directly connected with increasing frequency of other age-related pathologies, such as cardiovascular disease and Alzheimer/other dementias. Yet, though, for instance, it is known that 50% of Americans by age 65 do not have adequate B12 absorption10, the incidence of B12 deficiency in age, particularly at the chronic persistent levels that, it is hypothesised, may
contribute to MGUS and MGUS progression, may not be routinely ascertained due to inadequate testing. A Schilling test which shows normal absorption can coexist with levels of methylmalonic acid, which belies the former fact11. In addition, there is a high reliance on serum B12 measurements, even by the most sophisticated researchers. Professor Robert Kyle, who finds our hypothesis interesting, reports that:
`We have described a cohort of 1,027 patients with multiple myeloma
seen at the Mayo Clinic form 1985 t o1998. All laboratory data was obtained within 30 days of diagnosis and before any treatment had been started. 284 of the patients had a serum B12 deterioration at the time of diagnosis. The values ranged from 50 ng/L to 2000 ng/L. The normal value is 200-650 ng/L.
Thirty patients had a value of >200 ng/L.
The mean corpuscular volume (MCV) was determined in 983 of the
1027 patients at the time of diagnosis. The value ranged from 69-127. The normal range in our laboratory is 81-98. 17% had an MCV >98. the value
was >100 in 9%.’ (Personal communication to Dr C. Wheatley, Jan 17th 2002.)
Serum B12 measurements, whilst capable of diagnosing outright B12
deficiency, are not helpful in elucidating a chronic or compartmental B12 deficiency, because serum B12 is not an adequate measure of B12 bio-availability. Our study will conduct both serum B12 measurements and measure B12 on Transcobalamin 1 and II, and III, the B12 transport proteins, for comparison and classification on this point. It is the 20% of B12
transported on TC II as methylcobalamin, that is most bio-available. The up to 80% B12 transported as adenosylcobalamin on TC I does not appear to have comparable bio-availability at the tissue level, whilst TC III appears to play a role in measuring cobalamin analogues which block the bio-availability of B12 from the body. Thus, as regards B12 sufficiency, it is the percentage
saturation of TCII that counts 12. And even here there is a twist: it has also been established that some TCII genotypes are functionally more efficient than others at delivering B12 to tissues, resulting in enhanced B12 status 13. The same may also prove to be true of TCI. Thus the recently discovered phenomenon of compartmental B12 deficiency (which explains why in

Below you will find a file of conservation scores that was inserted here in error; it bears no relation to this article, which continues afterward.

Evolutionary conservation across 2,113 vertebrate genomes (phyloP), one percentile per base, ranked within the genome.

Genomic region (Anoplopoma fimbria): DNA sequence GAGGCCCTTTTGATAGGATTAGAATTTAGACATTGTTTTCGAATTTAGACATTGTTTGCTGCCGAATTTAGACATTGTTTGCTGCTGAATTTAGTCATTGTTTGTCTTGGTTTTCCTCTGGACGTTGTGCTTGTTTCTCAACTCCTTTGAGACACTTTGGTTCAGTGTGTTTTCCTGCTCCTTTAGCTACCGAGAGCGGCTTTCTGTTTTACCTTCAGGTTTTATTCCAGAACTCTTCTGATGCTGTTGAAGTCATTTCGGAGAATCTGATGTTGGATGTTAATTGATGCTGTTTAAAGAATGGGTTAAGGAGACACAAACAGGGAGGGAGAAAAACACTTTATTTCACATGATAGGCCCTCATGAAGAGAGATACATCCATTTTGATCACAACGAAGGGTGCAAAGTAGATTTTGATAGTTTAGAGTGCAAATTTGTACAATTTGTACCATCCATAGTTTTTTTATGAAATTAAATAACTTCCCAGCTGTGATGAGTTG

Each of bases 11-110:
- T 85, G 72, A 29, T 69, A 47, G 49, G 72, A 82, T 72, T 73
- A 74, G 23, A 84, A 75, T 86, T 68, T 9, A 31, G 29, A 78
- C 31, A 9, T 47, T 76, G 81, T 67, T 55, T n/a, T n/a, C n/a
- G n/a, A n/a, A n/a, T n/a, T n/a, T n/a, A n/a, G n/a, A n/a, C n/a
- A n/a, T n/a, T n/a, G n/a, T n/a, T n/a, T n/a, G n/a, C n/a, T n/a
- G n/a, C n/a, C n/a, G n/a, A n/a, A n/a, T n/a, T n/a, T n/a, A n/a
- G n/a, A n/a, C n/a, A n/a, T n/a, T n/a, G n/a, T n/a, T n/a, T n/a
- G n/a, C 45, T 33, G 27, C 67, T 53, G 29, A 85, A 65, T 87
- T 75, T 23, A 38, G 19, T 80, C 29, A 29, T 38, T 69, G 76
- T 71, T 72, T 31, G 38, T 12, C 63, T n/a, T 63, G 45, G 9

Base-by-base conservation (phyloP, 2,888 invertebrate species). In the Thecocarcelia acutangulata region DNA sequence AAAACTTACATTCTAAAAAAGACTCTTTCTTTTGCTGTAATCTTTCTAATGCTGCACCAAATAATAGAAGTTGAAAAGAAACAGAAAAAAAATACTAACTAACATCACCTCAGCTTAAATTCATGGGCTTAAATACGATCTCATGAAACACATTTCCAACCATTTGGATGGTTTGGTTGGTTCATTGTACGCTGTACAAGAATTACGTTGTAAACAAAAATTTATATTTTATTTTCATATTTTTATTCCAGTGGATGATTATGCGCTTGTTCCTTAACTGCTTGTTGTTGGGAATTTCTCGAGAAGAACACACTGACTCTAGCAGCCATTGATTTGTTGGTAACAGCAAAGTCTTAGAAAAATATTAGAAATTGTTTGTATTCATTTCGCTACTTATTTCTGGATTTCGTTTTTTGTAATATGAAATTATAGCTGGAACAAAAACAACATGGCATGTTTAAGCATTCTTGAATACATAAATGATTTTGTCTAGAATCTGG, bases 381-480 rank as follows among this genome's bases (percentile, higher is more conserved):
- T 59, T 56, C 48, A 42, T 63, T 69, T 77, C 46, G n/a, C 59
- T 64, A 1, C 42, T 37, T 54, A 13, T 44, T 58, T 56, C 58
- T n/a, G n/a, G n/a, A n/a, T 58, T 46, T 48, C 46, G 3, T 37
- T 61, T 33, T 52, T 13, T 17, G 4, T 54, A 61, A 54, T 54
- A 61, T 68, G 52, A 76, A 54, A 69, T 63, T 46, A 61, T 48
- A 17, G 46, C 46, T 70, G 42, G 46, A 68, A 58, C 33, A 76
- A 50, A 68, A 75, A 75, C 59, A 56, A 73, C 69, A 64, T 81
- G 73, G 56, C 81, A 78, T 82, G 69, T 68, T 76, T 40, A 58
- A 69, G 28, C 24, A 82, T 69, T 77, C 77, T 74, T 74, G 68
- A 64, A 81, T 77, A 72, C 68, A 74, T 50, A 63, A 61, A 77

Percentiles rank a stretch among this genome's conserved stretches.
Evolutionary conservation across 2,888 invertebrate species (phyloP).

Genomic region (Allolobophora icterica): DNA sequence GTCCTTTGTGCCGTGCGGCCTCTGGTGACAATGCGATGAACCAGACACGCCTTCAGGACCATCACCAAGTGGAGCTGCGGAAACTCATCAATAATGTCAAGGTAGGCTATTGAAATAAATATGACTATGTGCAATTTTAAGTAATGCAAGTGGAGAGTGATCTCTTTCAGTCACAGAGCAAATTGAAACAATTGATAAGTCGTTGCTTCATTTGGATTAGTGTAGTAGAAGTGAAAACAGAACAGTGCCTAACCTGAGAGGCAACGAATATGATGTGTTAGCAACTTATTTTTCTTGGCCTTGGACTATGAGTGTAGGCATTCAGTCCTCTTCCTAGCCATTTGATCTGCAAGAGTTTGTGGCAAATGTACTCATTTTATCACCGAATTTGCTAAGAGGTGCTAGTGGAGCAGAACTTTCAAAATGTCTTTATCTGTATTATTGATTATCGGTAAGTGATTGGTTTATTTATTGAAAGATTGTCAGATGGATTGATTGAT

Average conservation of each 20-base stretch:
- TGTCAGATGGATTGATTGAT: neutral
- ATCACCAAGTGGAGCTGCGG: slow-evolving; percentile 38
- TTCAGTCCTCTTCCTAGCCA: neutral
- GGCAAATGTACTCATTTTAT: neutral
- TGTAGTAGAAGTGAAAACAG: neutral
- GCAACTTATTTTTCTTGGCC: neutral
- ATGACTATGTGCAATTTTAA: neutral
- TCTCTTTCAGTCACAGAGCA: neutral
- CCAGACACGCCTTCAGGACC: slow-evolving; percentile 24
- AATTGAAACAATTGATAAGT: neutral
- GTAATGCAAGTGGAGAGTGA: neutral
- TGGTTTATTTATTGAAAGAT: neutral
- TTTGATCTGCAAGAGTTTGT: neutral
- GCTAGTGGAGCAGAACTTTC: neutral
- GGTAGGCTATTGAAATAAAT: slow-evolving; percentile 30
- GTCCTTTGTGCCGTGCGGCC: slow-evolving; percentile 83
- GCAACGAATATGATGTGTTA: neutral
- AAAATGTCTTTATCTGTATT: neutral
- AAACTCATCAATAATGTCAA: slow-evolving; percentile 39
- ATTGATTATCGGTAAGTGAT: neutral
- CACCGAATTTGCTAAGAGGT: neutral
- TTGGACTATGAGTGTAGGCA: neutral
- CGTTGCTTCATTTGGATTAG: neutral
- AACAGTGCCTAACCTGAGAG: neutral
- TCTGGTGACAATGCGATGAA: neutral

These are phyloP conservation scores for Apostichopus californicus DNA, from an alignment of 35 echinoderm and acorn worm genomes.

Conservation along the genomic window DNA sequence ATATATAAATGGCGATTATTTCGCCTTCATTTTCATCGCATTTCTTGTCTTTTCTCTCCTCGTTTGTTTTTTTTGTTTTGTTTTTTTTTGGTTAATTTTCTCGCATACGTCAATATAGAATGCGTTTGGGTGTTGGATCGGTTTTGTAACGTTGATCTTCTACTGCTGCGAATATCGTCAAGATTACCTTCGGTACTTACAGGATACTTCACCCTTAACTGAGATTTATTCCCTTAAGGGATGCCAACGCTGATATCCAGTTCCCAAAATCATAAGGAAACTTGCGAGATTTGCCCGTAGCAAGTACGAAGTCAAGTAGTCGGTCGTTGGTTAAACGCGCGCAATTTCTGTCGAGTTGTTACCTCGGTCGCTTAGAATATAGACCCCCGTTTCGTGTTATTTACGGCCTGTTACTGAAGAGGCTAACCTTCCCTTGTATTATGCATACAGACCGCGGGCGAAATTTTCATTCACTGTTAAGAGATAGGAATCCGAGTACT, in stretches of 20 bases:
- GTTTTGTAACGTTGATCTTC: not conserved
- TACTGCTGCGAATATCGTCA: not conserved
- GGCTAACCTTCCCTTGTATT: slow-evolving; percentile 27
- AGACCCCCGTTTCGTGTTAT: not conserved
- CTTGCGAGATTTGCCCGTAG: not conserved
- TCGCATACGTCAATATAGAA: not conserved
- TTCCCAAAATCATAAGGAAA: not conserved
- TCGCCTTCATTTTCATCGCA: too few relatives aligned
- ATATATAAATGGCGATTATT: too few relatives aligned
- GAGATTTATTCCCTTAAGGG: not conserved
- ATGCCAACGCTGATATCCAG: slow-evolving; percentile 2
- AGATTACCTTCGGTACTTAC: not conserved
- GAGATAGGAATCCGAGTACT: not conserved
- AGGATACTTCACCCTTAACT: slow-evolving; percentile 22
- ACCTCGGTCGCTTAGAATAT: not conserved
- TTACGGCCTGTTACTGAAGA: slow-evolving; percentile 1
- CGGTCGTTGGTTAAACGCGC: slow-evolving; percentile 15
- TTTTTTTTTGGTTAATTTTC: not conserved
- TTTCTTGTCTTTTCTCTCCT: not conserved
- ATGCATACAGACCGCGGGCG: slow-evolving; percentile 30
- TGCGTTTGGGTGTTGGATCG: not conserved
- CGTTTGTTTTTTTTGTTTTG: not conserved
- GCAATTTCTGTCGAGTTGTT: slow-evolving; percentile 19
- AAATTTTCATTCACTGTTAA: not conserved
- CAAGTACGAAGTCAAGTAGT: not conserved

Pernicious Anaemia, for example, B12 deficiency can sometimes manifest neurologically, as opposed to haematologically, and vice versa), is perfectly plausible, as is the phenomenon of subtle B12 deficiency14. For all of the above reasons, this study will include in its exploration of the B12 status, testing for TCII genotype, and both total homocysteine and methylmalonic
acid. So that the exact role, if any, of B12 deficiency and treatment in MGUS will be very finely defined. BACKGROUND Rationale. The patient population to be studied will be drawn from diverse health regions of the UK, and will comprise 150 recently diagnosed MGUS patients, likely to be 40 years and older, (as MGUS is almost unknown below the age
of 40), an equal mix of male and female, with some racial diversity. (It is hoped, given the higher incidence of MGUS amongst blacks, that the population to be studied will include a representative sample of blacks.)
There is currently no known treatment for MGUS, a condition which
has an increasing incidence with age, and is considered to be a pre-malignant pathology, since 1 in 4 MGUS patients will go on to develop Multiple
Myeloma, or other haematological malignancies over a decade or more. In addition, patients with MGUS have a greater incidence of morbidity and mortality than comparable-age, MGUS-free populations. The hypothesis to be tested by this study suggests that both facts may be directly related to an increasing loss of B12 absorption in age and/or chronic, subtle, long-standing
B12 deficiency. The overt B12 deficiency of Pernicious Anaemia, which is also frequently characterized by MGUS, carries a significantly increased risk for Myeloma, as well as stomach cancer, even when treated15. This latter fact